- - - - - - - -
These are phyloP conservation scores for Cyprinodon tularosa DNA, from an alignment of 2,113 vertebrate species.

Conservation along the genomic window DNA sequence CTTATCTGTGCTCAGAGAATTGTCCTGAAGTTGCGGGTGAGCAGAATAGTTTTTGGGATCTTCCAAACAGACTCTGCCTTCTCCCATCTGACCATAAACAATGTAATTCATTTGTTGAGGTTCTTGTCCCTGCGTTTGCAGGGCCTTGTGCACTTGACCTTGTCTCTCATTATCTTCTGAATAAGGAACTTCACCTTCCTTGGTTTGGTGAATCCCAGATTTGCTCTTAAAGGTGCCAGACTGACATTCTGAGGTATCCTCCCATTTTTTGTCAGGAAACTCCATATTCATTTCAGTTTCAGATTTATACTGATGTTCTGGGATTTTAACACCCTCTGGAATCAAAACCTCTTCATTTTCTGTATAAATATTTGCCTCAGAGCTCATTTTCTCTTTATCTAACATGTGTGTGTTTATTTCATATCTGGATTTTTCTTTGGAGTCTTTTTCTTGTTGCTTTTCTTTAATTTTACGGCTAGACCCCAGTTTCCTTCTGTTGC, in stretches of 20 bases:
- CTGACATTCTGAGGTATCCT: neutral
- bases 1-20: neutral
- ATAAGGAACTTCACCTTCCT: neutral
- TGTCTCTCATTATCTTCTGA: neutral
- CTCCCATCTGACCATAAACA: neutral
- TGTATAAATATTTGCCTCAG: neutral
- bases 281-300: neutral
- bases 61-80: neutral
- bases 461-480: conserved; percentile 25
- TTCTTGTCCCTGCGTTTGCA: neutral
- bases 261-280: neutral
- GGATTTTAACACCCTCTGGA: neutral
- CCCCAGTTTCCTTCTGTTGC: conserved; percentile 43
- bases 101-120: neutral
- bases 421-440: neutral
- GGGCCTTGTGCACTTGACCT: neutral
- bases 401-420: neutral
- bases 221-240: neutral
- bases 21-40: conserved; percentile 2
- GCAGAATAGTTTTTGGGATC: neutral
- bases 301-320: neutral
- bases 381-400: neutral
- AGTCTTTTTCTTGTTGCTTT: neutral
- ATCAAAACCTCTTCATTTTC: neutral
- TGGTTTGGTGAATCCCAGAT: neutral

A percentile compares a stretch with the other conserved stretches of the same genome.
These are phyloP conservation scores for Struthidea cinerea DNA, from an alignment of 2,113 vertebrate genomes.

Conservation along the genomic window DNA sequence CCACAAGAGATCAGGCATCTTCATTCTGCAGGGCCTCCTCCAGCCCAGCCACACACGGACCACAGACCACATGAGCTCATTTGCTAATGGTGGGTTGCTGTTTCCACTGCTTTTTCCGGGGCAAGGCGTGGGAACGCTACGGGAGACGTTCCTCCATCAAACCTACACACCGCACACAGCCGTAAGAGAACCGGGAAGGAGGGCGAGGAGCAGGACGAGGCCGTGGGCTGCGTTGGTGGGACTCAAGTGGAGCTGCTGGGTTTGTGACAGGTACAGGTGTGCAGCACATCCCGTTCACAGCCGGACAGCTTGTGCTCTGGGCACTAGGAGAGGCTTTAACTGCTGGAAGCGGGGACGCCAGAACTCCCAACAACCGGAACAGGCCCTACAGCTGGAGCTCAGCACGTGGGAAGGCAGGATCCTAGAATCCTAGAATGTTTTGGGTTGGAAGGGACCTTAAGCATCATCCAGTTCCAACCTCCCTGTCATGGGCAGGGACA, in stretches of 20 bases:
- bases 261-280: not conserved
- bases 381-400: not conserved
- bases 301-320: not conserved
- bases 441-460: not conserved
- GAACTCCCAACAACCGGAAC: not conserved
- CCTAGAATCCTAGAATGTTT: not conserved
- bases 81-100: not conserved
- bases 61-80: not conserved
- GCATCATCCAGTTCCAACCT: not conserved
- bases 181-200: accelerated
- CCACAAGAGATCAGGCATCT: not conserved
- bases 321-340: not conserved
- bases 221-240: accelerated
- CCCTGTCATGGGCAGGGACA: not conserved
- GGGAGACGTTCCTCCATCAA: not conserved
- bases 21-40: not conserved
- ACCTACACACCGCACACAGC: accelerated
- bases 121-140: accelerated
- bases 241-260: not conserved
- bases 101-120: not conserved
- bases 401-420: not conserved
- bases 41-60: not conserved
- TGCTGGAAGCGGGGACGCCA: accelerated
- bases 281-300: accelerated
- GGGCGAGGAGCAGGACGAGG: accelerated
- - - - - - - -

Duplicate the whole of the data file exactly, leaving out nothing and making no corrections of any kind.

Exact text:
These are phyloP conservation scores for Cyprinodon tularosa DNA, from an alignment of 2,113 vertebrate species.

Conservation along the genomic window DNA sequence CTTATCTGTGCTCAGAGAATTGTCCTGAAGTTGCGGGTGAGCAGAATAGTTTTTGGGATCTTCCAAACAGACTCTGCCTTCTCCCATCTGACCATAAACAATGTAATTCATTTGTTGAGGTTCTTGTCCCTGCGTTTGCAGGGCCTTGTGCACTTGACCTTGTCTCTCATTATCTTCTGAATAAGGAACTTCACCTTCCTTGGTTTGGTGAATCCCAGATTTGCTCTTAAAGGTGCCAGACTGACATTCTGAGGTATCCTCCCATTTTTTGTCAGGAAACTCCATATTCATTTCAGTTTCAGATTTATACTGATGTTCTGGGATTTTAACACCCTCTGGAATCAAAACCTCTTCATTTTCTGTATAAATATTTGCCTCAGAGCTCATTTTCTCTTTATCTAACATGTGTGTGTTTATTTCATATCTGGATTTTTCTTTGGAGTCTTTTTCTTGTTGCTTTTCTTTAATTTTACGGCTAGACCCCAGTTTCCTTCTGTTGC, in stretches of 20 bases:
- CTGACATTCTGAGGTATCCT: neutral
- bases 1-20: neutral
- ATAAGGAACTTCACCTTCCT: neutral
- TGTCTCTCATTATCTTCTGA: neutral
- CTCCCATCTGACCATAAACA: neutral
- TGTATAAATATTTGCCTCAG: neutral
- bases 281-300: neutral
- bases 61-80: neutral
- bases 461-480: conserved; percentile 25
- TTCTTGTCCCTGCGTTTGCA: neutral
- bases 261-280: neutral
- GGATTTTAACACCCTCTGGA: neutral
- CCCCAGTTTCCTTCTGTTGC: conserved; percentile 43
- bases 101-120: neutral
- bases 421-440: neutral
- GGGCCTTGTGCACTTGACCT: neutral
- bases 401-420: neutral
- bases 221-240: neutral
- bases 21-40: conserved; percentile 2
- GCAGAATAGTTTTTGGGATC: neutral
- bases 301-320: neutral
- bases 381-400: neutral
- AGTCTTTTTCTTGTTGCTTT: neutral
- ATCAAAACCTCTTCATTTTC: neutral
- TGGTTTGGTGAATCCCAGAT: neutral

A percentile compares a stretch with the other conserved stretches of the same genome.
These are phyloP conservation scores for Struthidea cinerea DNA, from an alignment of 2,113 vertebrate genomes.

Conservation along the genomic window DNA sequence CCACAAGAGATCAGGCATCTTCATTCTGCAGGGCCTCCTCCAGCCCAGCCACACACGGACCACAGACCACATGAGCTCATTTGCTAATGGTGGGTTGCTGTTTCCACTGCTTTTTCCGGGGCAAGGCGTGGGAACGCTACGGGAGACGTTCCTCCATCAAACCTACACACCGCACACAGCCGTAAGAGAACCGGGAAGGAGGGCGAGGAGCAGGACGAGGCCGTGGGCTGCGTTGGTGGGACTCAAGTGGAGCTGCTGGGTTTGTGACAGGTACAGGTGTGCAGCACATCCCGTTCACAGCCGGACAGCTTGTGCTCTGGGCACTAGGAGAGGCTTTAACTGCTGGAAGCGGGGACGCCAGAACTCCCAACAACCGGAACAGGCCCTACAGCTGGAGCTCAGCACGTGGGAAGGCAGGATCCTAGAATCCTAGAATGTTTTGGGTTGGAAGGGACCTTAAGCATCATCCAGTTCCAACCTCCCTGTCATGGGCAGGGACA, in stretches of 20 bases:
- bases 261-280: not conserved
- bases 381-400: not conserved
- bases 301-320: not conserved
- bases 441-460: not conserved
- GAACTCCCAACAACCGGAAC: not conserved
- CCTAGAATCCTAGAATGTTT: not conserved
- bases 81-100: not conserved
- bases 61-80: not conserved
- GCATCATCCAGTTCCAACCT: not conserved
- bases 181-200: accelerated
- CCACAAGAGATCAGGCATCT: not conserved
- bases 321-340: not conserved
- bases 221-240: accelerated
- CCCTGTCATGGGCAGGGACA: not conserved
- GGGAGACGTTCCTCCATCAA: not conserved
- bases 21-40: not conserved
- ACCTACACACCGCACACAGC: accelerated
- bases 121-140: accelerated
- bases 241-260: not conserved
- bases 101-120: not conserved
- bases 401-420: not conserved
- bases 41-60: not conserved
- TGCTGGAAGCGGGGACGCCA: accelerated
- bases 281-300: accelerated
- GGGCGAGGAGCAGGACGAGG: accelerated